Modeling the Seasonal Epidemic - Part 2
In the last issue we discussed the various ways that seasonality can impact
infectious disease transmission; this month we’re looking into the techniques to
incorporate these periodic effects into mathematical models.
A function is said to be periodic if its behavior repeats over constant
intervals. The most familiar periodic functions are trigonometric functions,
particularly the sine wave. The continuous and gradual changes in the sine function
mean that it can serve well to incorporate continuously varying conditions such as
temperature or humidity.
In contrast, stepwise (or step) functions are discontinuous, defined as separate
constant values over their distinct "pieces"; these can also be constructed to be
periodic. The abrupt jump between the various pieces of the step function can be useful
in defining events that have definite, abrupt start and end dates - school calendars,
the July / August holiday in Europe, and so on.
Piecewise continuous functions can also be constructed of various sub-components
so as to be periodic. For example, a function describing rainfall in Arizona (if such a
thing could be reliably predicted) could be defined as zero for most of the year, then
joined continuously to two bell-shaped curves coinciding with the late winter and
Once the shape of the periodic function has been determined based upon the
components of the system that show seasonality, it is essential to incorporate it into
the appropriate portion of the model. When modeling a vector-borne disease and the
periodic aspect is temperature or humidity, one application of the periodic function
may be as a forcing term for vector reproduction or population size as these are
directly impacted by environmental conditions, particularly when addressing
container-breeding insects. When evaluating discontinuous conditions such as school
sessions for direct-transmissible infections, the stepwise period function may be
applied to the contact matrix (which would now no longer be held constant, but would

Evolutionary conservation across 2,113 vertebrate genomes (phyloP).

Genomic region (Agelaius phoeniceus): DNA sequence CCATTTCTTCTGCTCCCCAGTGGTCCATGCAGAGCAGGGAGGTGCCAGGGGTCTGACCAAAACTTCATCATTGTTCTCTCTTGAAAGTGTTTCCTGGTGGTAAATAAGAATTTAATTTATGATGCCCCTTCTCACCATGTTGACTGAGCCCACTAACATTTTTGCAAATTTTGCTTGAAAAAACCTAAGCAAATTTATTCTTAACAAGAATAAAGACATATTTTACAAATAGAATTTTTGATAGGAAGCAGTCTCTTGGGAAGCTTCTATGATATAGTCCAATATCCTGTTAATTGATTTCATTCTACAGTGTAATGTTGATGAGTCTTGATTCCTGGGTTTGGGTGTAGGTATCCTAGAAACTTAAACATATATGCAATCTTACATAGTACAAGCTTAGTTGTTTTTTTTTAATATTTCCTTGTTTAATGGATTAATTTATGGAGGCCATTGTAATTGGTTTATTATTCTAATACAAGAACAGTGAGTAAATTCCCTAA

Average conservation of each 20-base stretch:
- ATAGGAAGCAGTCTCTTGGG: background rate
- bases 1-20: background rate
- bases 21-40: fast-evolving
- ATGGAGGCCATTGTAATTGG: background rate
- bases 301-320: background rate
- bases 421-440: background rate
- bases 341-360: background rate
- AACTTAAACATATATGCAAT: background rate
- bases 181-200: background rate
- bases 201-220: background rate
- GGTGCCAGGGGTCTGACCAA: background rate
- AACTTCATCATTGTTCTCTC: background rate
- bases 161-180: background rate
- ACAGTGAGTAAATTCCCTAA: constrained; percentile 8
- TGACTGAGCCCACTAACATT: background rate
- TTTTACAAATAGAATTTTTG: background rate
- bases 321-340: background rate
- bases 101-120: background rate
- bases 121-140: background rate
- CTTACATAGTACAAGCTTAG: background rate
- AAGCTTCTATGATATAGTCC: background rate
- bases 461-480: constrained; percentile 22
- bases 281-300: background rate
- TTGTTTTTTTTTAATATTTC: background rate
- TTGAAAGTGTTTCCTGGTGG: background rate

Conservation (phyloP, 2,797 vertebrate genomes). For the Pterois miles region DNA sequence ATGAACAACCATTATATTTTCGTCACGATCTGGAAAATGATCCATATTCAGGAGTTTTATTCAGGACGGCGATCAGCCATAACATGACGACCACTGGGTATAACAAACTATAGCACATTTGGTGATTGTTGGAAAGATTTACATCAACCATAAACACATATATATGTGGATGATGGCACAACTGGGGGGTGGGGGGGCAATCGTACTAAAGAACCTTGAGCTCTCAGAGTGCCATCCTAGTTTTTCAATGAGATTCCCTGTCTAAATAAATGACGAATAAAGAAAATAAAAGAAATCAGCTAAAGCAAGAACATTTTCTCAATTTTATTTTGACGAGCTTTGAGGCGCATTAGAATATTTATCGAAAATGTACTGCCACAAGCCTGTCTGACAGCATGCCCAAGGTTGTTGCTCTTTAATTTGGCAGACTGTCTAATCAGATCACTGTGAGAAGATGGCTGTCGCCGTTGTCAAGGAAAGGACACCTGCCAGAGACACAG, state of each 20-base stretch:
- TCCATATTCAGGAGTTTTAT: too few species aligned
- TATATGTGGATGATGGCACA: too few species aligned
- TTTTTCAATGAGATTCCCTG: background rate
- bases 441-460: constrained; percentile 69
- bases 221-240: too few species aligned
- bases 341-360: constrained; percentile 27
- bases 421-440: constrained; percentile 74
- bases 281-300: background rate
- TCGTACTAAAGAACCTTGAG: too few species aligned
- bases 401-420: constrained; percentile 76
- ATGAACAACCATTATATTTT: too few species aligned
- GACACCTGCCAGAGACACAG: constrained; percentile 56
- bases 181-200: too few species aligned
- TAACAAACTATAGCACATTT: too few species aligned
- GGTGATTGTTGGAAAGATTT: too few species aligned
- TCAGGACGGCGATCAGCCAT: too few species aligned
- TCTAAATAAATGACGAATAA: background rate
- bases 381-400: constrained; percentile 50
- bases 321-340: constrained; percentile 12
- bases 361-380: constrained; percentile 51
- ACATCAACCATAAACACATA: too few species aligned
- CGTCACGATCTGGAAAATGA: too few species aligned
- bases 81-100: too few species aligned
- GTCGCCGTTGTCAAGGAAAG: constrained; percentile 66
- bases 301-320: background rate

vary throughout the model time-frame) or the beta transmission term. When modeling a
fungal disease such as coccidioidomycosis (Valley Fever), the piecewise function
describing monsoon seasonality could be applied to the disease individual attack rate -
maintaining low or negligible levels throughout most of the year, then waxing and
waning during at-risk periods.
Longer-term periodicity on the order of multiple years can be included in
disease models explicitly through the incorporation of periodic functions applied to
vector population growth, weather patterns, and so on. The annual forcing terms
described above can then be combined with longer-term functions to generate compound
periodic systems, like the hypothetical one shown below:
Longer-term fluctuations can also be brought in indirectly through the handling
of issues such as waning immunity. For diseases for which naturally-acquired immunity
fades after a number of years, it is possible to hold individuals in a "recovered /
immune" compartment for a set period of time, following which they return to the
susceptible component. This indirect periodicity allows the susceptible population to
ebb and flow over multiple-year timeframes as outbreaks occur, immunity is conferred,
and then susceptibility returns.
Next month we will cover the implications of seasonality and longer-term
periodicity for the control and eradication of infectious disease. In the meantime, if
your organization is wrestling with modeling seasonal epidemics and their control,
contact us here at MathEcology a call - we’d be happy to help!
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